The RestART Beirut Fund, an ambitious international initiative launched by a group of young friends from five different countries under the aegis of the King Baudouin Foundation, is launching its first project – saving the badly damaged Sursock Palace in Beirut and helping open it to the public as a museum and cultural center.
The Fund is commencing its first fundraising campaign in time for Christmas in order to raise funds for the most urgent work – an emergency inventory and safeguard of the Palace’s heavily damaged artwork.
The Palace, home of the famous Sursock-Cochrane family since 1850, is a relic of Beirut’s Golden Age which mixes European and Eastern styles in a unique way and houses priceless paintings by Gentileschi, 17th century European tapestries, Oriental furniture and ceramics.
The Fund will help restore and open the Palace to the public while boosting the local economy by using local craftsmen, reviving traditional techniques where possible and involving Lebanese artists in the process.
“This place of beauty, refinement and rich history shall be shared with the art lovers around the world, Lebanese people and the rest of the world and allow them to learn about and take pride in the Golden Age, which they have the power to revive,” a press release said.
“A group of young friends and art passionates decided to act and help in the best way they could: by trying to save the often overlooked Beirut artistic heritage for future generations,” the press release added.
Following a visit to Beirut and discussions with the Sursock-Cochrane family, they decided to launch a charitable Fund in order to raise much-needed funds to save the Palace from further destruction and prevent its collections being lost or dispersed forever.
Dr. Marie Eve Didier, one of the six co-founding members explains: “We were all of course shocked by the terrible loss of lives and sufferings we witnessed after the explosion. But while the humanitarian emergency was naturally what everyone was focusing on, we realized there was another, less visible and overlooked emergency.”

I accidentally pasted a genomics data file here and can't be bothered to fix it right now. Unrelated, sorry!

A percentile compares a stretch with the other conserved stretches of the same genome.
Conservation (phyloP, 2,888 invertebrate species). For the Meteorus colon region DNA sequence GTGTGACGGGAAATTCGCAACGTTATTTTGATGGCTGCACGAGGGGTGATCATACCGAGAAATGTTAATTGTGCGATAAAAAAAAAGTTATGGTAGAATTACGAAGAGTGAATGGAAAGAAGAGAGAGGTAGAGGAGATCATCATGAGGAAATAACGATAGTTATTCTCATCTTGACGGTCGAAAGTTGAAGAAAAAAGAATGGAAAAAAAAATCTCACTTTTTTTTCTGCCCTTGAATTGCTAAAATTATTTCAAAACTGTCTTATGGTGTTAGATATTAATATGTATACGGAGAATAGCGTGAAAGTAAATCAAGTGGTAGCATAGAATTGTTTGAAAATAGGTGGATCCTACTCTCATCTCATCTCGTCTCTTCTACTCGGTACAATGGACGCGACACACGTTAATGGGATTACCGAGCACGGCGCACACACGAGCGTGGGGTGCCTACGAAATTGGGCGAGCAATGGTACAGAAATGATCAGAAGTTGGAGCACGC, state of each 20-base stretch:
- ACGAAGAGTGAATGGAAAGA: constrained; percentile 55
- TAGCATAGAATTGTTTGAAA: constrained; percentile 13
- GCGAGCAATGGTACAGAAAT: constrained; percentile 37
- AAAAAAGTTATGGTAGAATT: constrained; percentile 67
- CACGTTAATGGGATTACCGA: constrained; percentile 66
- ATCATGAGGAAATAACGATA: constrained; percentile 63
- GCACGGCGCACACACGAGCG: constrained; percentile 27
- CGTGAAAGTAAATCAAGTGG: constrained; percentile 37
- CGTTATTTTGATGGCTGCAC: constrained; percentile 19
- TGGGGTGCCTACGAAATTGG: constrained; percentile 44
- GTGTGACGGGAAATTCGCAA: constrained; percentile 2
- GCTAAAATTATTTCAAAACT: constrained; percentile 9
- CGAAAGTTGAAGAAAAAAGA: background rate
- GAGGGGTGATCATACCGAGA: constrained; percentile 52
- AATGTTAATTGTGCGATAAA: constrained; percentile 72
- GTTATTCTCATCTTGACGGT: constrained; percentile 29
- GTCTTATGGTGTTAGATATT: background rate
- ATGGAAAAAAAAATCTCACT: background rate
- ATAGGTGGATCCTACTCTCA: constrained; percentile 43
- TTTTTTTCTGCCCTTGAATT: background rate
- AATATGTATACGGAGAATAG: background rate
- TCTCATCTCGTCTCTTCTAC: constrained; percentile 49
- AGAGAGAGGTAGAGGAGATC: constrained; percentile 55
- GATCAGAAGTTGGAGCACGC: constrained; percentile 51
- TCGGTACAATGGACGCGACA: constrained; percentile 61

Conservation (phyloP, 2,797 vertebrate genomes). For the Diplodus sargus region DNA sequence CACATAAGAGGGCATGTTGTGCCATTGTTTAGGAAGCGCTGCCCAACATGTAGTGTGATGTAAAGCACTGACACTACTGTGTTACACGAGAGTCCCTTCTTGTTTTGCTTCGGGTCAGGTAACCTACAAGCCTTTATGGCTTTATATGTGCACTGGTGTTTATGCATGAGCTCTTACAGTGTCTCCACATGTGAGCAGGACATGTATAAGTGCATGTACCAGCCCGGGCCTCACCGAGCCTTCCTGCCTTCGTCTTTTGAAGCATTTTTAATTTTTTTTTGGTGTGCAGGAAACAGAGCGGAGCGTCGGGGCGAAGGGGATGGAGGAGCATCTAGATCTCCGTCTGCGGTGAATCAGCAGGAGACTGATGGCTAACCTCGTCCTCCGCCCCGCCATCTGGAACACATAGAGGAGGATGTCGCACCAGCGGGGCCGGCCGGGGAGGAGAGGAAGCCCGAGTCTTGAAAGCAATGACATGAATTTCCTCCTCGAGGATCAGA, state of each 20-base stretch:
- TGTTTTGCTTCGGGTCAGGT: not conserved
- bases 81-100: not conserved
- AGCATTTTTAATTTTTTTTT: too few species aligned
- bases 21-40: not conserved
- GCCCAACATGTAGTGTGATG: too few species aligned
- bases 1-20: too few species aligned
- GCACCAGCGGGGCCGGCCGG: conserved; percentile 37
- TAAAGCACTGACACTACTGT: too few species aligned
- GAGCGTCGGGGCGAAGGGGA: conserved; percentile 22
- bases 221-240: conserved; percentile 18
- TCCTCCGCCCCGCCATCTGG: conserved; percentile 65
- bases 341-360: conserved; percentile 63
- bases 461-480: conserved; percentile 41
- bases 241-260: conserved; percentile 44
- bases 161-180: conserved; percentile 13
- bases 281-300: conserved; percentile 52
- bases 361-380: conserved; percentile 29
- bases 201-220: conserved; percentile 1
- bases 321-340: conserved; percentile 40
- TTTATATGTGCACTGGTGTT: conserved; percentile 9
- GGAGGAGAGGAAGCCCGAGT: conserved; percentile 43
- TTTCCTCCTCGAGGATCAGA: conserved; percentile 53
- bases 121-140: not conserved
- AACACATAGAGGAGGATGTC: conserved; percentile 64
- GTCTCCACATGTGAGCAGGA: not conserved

The press release explains that Beirut’s artistic heritage was at risk of being lost forever: unique buildings were at risk of collapse and priceless art collections laid among piles of rubble.
“So we decided to help as best as we could – by trying to save at least one of these beautiful buildings and its artwork and open it as a museum. The Sursock Palace, with its amazing history and harmonious mix of European and Oriental artwork seemed the natural choice for this,” added Joseph El Hayek, cofounder based in Beirut.
“Today, RestART Beirut is introducing its first fundraising campaign -- help fund the most urgent work needed in this future museum: an emergency inventory and safeguarding the most fragile pieces. Once the Palace is restored and the art collections renovated, the Fund hopes to financially support resident artists, hold exhibitions and concerts at the Palace and eventually extend its work to other endangered buildings,” the press release added.
Further information on the RestART Beirut organization can be found on the Fund’s website: www.restartbeirut.art
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